The Eucharist, or Holy Communion, is the act of eating and drinking the Body and Blood of Jesus Christ. Jesus instituted this sacrament at the Last Supper, when he took bread and said, “Take and eat, this is my body which is given up for you.” and took wine, and said, “This is my blood, of the new and eternal covenant, which will be shed for you and for many, for the forgiveness of sins.” He told his apostles to “do this in memory of me”. We Catholics believe that the bread and wine become the body and blood of Jesus when our priest says those words during Mass. When we receive the Eucharist, we receive Jesus. If we are in the state of grace and cooperate with the graces of the Eucharist, we strengthen our relationship to the Father and are given the grace to become more like Jesus; reception of the Eucharist also forgives minor sins.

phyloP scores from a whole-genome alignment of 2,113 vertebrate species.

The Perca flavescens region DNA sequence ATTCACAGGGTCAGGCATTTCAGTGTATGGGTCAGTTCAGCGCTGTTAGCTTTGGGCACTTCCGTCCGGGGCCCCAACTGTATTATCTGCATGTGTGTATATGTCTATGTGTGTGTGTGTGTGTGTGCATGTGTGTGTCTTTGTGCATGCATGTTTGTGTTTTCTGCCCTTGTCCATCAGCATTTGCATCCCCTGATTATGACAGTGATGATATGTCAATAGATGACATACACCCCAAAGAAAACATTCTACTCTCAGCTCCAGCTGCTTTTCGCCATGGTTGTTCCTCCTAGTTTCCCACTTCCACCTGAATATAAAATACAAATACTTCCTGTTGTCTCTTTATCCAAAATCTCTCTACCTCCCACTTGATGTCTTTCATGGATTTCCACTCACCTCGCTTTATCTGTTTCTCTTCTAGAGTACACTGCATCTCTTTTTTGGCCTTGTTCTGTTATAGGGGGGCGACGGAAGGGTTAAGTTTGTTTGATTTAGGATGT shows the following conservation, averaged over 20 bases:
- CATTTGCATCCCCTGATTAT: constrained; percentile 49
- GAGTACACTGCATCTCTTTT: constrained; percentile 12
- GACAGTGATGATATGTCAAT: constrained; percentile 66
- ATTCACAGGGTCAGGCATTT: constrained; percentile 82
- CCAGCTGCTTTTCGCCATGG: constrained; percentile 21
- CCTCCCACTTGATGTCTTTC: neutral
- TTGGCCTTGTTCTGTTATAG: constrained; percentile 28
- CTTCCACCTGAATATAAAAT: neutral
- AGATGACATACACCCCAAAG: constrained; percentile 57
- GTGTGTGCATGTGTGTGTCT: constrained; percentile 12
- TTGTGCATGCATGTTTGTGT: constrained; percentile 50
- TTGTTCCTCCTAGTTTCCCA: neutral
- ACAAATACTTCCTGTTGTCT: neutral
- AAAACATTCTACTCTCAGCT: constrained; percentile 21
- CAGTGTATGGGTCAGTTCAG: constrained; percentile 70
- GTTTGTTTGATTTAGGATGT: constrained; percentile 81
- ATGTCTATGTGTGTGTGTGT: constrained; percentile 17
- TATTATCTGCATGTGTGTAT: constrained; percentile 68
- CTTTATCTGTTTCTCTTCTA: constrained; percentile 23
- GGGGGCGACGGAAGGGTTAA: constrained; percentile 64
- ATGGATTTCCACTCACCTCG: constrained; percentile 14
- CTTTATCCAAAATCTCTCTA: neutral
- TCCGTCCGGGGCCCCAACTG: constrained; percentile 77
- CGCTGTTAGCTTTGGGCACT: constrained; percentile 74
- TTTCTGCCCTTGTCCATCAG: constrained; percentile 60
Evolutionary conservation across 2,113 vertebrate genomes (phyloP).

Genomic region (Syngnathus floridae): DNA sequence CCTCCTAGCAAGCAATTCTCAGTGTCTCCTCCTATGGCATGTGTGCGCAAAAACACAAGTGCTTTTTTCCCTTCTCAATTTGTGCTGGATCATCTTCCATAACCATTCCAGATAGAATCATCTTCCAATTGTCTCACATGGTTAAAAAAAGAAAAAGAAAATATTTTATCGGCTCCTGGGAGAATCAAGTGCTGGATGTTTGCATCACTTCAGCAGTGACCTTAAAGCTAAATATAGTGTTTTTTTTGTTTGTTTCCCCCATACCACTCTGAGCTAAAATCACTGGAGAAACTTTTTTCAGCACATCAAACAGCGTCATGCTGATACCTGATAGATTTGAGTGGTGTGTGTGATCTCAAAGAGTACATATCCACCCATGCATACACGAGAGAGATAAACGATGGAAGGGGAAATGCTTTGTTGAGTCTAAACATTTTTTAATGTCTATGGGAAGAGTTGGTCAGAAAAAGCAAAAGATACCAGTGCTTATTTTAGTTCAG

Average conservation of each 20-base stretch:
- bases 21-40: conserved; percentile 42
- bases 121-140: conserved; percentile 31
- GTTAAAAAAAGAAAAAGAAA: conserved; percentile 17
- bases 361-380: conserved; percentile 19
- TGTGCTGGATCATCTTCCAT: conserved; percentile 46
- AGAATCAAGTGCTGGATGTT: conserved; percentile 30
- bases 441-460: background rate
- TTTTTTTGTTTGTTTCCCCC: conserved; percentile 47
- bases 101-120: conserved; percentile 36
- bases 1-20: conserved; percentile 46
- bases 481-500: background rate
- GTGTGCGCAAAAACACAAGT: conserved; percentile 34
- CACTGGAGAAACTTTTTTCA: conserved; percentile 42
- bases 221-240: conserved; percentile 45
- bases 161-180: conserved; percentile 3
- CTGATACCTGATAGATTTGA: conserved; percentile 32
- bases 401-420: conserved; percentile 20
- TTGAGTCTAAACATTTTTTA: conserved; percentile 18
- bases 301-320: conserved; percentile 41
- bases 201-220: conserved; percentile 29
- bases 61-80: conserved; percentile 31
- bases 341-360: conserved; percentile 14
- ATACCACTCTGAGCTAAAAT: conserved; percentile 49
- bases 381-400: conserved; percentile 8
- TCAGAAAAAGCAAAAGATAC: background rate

Catholics may receive the Eucharist at any Mass. The conditions are that the Catholic be of the age of reason and not be conscious of serious sin, and not have an impediment to reception of the Eucharist, like being in an irregular marriage. The Eucharist is also brought to those who are housebound, hospitalized or infirm; contact the parish office to arrange a Eucharistic visit.